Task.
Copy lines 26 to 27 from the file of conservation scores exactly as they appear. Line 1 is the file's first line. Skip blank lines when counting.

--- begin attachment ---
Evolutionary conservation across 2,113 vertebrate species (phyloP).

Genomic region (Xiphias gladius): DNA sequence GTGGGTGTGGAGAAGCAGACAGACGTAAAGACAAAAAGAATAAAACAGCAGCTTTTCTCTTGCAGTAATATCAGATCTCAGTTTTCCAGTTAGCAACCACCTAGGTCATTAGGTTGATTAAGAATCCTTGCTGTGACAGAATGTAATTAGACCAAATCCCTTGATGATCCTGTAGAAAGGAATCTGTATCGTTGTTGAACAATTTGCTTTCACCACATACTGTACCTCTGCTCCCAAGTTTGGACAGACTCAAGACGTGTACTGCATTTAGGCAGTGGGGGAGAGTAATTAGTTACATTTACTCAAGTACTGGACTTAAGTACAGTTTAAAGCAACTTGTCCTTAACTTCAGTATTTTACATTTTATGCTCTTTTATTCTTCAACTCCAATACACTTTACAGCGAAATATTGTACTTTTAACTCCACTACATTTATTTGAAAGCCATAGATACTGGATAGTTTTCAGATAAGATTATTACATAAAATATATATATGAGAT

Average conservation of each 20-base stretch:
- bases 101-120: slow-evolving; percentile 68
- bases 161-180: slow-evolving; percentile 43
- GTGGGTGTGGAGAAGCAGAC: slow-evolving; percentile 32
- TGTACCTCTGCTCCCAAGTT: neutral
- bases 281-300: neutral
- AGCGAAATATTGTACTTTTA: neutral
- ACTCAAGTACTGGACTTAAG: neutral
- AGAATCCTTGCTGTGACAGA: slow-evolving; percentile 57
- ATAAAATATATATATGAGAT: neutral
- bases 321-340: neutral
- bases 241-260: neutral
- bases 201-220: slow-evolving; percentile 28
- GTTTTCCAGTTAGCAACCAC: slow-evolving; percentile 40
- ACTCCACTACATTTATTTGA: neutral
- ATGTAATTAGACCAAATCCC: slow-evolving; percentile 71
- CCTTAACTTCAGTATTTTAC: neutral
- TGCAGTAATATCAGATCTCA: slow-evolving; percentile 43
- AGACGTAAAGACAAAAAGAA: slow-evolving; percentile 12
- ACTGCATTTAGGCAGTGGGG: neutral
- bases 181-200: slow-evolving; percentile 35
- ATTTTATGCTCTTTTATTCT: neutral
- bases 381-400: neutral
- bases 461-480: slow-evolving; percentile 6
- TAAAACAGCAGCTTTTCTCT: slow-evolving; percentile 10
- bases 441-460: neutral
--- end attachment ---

- bases 461-480: slow-evolving; percentile 6
- TAAAACAGCAGCTTTTCTCT: slow-evolving; percentile 10